By Joseph Price

Have you ever wondered why your spouse is more or less willing to help out around the house? A recent study by Alberto Alesina, Paola Giuliano, and Nathan Nunn suggests that at least part of the gender role attitudes that we have today stem from the way our ancestors planted their crops. During the pre-industrial age, the geo-climatic features of different parts of the world made it more likely for the people to use one of two approaches to agriculture.

The first approach involved the labor intensive procedure of what is referred to as “shifting agriculture” which requires manual labor with very rudimentary farming tools such as shovels and hoes. Although this form of agriculture is very labor intensive, it does not require outstanding physical strength.  As a result, this approach to agriculture could be shared relatively equally between men and women and promoted a more egalitarian view of gender roles.

The second approach was the use of the plough which required a great deal of upper body strength.  In this case, farming required more than just good stamina and a steady pace; ploughing a field required grip strength, strong arms, and bursts of power.  This approach laid the burden of agriculture primarily on men and fostered a form of specialization in which men tended to the fields and women to the home.

map agriculture

Historic Plough Use (Low=Yellow, High=Red)

The authors show that these agricultural patterns from the pre-industrial period continue to influence the attitudes of individuals today.  Specifically they find that descendants of societies that traditionally practiced plough agriculture have lower female labor force participation rates, a lower fraction of firms owned by women, and a lower fraction of political offices held by women. They also use data from the World Values Survey to show that even within a country, those districts that had a higher rate of plough use in the past continue to have higher rates of respondents report that scarce jobs should be filled by men or report that men are better political leaders. Finally, they show that individuals carry these attitudes and behaviors with them even when they emigrate to a different country and are no longer influenced by any institutions that might have arisen from their agricultural heritage.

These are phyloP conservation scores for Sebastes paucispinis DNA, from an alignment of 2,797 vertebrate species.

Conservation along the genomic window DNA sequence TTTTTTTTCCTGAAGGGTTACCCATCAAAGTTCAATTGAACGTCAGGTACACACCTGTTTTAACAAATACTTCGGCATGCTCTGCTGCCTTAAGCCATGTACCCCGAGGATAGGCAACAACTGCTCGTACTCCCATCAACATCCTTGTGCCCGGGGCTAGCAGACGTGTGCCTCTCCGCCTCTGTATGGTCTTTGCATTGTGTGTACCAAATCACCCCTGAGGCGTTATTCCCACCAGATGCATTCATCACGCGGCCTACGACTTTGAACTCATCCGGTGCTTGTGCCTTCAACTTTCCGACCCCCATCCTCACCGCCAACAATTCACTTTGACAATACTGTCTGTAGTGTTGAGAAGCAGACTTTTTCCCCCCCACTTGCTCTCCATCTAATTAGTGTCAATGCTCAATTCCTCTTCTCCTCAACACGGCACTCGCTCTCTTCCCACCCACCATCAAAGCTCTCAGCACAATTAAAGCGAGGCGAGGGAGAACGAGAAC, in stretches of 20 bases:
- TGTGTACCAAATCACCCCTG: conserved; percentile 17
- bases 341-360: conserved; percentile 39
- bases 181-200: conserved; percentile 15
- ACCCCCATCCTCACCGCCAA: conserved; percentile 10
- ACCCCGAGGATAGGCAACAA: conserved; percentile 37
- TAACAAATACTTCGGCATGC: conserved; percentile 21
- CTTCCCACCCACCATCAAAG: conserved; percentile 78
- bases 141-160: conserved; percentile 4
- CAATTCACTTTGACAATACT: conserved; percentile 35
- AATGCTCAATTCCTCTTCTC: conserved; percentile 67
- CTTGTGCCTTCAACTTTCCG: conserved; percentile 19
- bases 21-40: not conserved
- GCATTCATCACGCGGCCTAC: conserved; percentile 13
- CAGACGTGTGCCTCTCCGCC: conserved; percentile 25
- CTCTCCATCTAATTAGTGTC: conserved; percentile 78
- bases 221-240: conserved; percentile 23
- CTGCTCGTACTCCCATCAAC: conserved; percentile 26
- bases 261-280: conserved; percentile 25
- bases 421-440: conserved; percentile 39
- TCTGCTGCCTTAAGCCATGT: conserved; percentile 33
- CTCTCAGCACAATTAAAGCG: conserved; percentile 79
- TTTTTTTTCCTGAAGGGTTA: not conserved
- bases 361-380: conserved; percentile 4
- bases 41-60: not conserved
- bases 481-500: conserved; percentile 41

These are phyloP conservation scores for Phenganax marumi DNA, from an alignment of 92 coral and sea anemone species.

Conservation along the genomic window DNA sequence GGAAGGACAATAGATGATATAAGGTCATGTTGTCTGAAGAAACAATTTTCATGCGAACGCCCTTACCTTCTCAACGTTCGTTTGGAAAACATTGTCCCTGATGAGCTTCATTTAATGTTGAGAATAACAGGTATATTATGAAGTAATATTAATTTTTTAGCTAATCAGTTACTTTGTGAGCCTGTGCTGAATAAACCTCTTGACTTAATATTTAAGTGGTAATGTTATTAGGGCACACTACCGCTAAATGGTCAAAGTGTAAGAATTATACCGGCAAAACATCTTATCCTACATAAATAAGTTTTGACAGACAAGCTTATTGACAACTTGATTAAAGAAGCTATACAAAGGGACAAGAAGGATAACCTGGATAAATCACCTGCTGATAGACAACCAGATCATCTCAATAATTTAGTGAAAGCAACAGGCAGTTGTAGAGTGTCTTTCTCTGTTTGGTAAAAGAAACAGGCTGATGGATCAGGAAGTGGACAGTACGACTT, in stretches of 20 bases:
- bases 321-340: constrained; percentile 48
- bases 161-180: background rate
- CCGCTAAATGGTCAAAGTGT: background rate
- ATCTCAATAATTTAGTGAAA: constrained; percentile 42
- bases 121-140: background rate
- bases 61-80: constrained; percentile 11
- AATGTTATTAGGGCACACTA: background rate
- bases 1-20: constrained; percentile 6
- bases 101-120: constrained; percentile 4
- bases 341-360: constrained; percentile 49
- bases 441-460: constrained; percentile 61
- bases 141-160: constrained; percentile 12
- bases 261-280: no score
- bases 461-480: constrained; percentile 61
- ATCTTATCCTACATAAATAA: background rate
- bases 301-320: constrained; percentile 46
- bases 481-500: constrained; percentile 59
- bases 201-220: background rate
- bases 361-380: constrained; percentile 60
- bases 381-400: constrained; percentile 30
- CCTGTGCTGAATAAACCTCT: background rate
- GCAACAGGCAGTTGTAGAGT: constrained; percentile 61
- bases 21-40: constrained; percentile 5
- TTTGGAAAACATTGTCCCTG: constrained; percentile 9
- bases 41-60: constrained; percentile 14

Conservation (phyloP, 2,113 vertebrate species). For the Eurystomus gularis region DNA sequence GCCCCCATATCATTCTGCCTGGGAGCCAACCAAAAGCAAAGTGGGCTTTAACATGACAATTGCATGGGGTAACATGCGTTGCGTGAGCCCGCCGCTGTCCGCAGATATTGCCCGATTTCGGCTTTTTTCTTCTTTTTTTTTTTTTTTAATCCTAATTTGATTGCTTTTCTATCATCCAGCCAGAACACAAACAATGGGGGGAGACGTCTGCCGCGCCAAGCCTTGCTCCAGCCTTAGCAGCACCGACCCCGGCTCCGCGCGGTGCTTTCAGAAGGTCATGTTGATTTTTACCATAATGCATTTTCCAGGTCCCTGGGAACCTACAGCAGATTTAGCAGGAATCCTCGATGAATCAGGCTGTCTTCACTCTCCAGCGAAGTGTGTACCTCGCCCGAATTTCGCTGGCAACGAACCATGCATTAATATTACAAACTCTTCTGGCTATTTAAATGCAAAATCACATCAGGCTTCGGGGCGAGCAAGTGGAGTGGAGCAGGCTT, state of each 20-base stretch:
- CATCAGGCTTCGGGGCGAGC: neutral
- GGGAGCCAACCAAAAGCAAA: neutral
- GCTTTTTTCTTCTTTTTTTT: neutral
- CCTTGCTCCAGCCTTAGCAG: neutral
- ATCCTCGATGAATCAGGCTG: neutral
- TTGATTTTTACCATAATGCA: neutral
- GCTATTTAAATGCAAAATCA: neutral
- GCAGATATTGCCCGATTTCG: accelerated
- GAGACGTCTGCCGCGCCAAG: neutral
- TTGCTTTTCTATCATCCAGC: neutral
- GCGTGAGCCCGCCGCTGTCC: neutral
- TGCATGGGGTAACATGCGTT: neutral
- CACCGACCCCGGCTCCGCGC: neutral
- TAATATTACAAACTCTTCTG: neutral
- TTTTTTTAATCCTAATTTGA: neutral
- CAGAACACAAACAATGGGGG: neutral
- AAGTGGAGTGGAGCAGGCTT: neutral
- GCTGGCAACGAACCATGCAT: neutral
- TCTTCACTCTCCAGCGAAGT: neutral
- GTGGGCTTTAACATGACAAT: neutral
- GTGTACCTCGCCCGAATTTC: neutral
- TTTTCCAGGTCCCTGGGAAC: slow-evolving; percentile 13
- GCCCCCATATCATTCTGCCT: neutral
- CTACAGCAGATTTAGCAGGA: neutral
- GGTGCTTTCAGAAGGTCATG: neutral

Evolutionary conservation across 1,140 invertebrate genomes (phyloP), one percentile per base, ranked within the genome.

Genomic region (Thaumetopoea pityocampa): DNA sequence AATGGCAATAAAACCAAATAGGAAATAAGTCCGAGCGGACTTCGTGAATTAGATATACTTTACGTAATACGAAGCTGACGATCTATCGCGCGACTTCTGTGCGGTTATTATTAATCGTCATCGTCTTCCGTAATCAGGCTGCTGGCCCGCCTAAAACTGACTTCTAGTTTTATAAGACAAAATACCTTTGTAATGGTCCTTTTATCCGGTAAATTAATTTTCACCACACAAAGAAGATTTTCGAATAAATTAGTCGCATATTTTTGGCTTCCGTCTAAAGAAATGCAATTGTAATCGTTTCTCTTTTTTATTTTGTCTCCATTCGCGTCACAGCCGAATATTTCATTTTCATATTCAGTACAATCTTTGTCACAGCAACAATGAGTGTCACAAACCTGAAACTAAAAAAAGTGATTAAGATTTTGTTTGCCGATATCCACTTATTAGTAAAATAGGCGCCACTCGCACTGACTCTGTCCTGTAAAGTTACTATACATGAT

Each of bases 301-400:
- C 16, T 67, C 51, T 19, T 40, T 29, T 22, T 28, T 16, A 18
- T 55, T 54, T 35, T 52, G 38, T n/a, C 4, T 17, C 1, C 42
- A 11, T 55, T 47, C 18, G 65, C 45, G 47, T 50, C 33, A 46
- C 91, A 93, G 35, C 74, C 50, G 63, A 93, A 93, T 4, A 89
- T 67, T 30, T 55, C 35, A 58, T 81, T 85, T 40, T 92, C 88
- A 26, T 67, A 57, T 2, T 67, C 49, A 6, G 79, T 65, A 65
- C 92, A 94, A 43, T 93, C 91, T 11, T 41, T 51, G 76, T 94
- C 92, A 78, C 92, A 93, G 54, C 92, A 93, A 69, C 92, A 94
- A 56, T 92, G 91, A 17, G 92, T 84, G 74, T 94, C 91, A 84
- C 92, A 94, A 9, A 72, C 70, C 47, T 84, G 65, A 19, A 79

More broadly, the results of this research indicate that environmental factors can continue to influence attitudes and behaviors generations after those factors are no long relevant. In particular, fathers might consider the degree to which their attitudes and behaviors related to fathering are influenced by environmental factors that are no longer relevant. For men still influenced by their plow-bearing ancestors, it is probably time to spend more time reading to the kids, washing the dishes, and treating their spouse as an equal partner.